Commercial hvac contractors get this request all the time; sometimes it’s offices, and sometimes it’s a library or retail space. Sometimes there is an expansion planned, and sometimes the space stays the same — the only change is how the space is used.
“The objective is always to figure out whether the existing hvac system can serve the new usage, or how to rework the system to save as much of the existing system as possible,” said Bill Wright, president of WrightSoft Corp., a provider of residential and commercial hvac design software based in Lexington, MA.
He said the building owner frequently views the existing system as a valuable asset that only needs a little modifying. The owner’s question usually is, “Can we just change a few ducts and keep the rest?”
The answer can vary from a complete replacement of the entire system, to replacing a single duct run, to moving diffusers in the drop ceiling. Performing retrofits and modifying systems is a complex task; the hvac contractor needs a simple procedure and an uncomplicated tool that does not require much design effort.
To evaluate possible modifications, the hvac designer can use software tools that will answer several design questions and then quickly produce an estimate to convert the existing system into a redesigned system.
Given a list of parts to be removed, and a list of new parts to be installed, the estimate can be produced with standard takeoff and estimating techniques. The hardest part is playing “what if” with the existing system in the new building situation.
“In other words, isn’t there some way to easily figure out the minimum changes to the existing unit and ductwork so that they will work well in a new building configuration, and to get a list of those changes so that the estimate is easily calculated?” asked Wright.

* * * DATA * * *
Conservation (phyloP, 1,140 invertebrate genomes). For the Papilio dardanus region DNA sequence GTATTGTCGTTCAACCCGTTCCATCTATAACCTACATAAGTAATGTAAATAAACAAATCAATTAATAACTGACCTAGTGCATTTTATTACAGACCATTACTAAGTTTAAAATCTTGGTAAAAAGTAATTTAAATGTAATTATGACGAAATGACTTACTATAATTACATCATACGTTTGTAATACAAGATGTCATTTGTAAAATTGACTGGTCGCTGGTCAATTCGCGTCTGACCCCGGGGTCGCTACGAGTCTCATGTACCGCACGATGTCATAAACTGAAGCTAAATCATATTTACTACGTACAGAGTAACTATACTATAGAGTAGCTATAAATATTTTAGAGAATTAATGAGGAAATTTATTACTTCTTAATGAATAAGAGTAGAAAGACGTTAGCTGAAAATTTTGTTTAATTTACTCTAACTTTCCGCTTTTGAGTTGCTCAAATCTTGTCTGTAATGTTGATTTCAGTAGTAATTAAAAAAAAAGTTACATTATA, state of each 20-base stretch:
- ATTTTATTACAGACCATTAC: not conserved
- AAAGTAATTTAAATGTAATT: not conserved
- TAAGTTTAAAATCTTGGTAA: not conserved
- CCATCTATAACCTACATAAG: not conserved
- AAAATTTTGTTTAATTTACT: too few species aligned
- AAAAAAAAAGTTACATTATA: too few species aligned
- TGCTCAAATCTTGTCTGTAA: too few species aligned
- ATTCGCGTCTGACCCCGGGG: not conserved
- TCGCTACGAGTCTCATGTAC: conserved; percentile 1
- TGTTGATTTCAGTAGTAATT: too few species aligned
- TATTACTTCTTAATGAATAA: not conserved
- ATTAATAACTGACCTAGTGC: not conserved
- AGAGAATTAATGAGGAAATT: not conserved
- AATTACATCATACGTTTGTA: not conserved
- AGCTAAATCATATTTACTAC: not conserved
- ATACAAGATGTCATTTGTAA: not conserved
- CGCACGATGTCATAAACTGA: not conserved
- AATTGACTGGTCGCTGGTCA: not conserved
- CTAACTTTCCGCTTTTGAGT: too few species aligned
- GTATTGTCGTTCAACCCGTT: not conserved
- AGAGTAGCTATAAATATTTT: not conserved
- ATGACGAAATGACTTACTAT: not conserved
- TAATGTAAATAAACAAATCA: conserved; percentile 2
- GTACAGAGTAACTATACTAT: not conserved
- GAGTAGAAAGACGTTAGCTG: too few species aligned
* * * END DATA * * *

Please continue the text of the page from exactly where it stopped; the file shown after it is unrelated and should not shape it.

THE DESIGN TOOLWright used his own software program, Right-Suite Commercial (RSC), as a model for duct design and evaluation:
Design Mode: The program uses load-based calculations to specify the number of registers and the airflow required for each register. Whether the duct system is automatically generated, or manually drawn by the user, RSC computes duct sizes and the required fan pressure for any of three calculation methods: equal friction, modified equal friction, and static regain. The design mode can also design duct system sizes to match a specified airflow and/or pressure.
Existing System Mode: This mode assumes that the duct sizes and fan pressure are known, and uses these data to compute the actual cfm for each register. The existing system mode is valuable for determining how out of balance an existing system may be, and for playing “What if?” to re-design poorly performing systems.
“Neither of these modes will allow us to keep part of any existing system fixed while changing and evaluating the rest of the system,” said Wright. “We realized that if we could use the design mode, with the ability to designate existing duct sizes as fixed (unchanging) sizes, we could evaluate proposed modifications while keeping parts of the existing system.”
Wright pointed out that the next version of RSC will be released with some additional description.
“Any duct or component in the design can be marked ‘existing,’ and RSC will then modify the rest of the duct system as needed to supply the required airflow,” he said.
RSC was developed specifically for retrofitting jobs and, according to Wright, the software now has the ability to evaluate airflow and duct size modifications to a system while keeping portions of the ductwork fixed.
Wright used RSC as a model to show how software can be used to modify the design of an existing system to meet a new building usage situation, and how the software is used to produce the estimate.
RETROFIT DESIGN PROCESSThe first question that comes to mind is, “Will the existing equipment meet the new load?” If the existing equipment is too small for the new system, the equipment can be changed or additional changes to the ductwork can be made.
“We believe that there is logic in asking, ‘Does the existing equipment meet the existing load?’” said Wright. “Phrased another way, ‘Is the existing system sized correctly as installed?’
“If the existing system is incorrectly sized, the owner should know about it. Most owners will appreciate that piece of data for establishing credibility, and the contractor can use the data to help make other decisions.”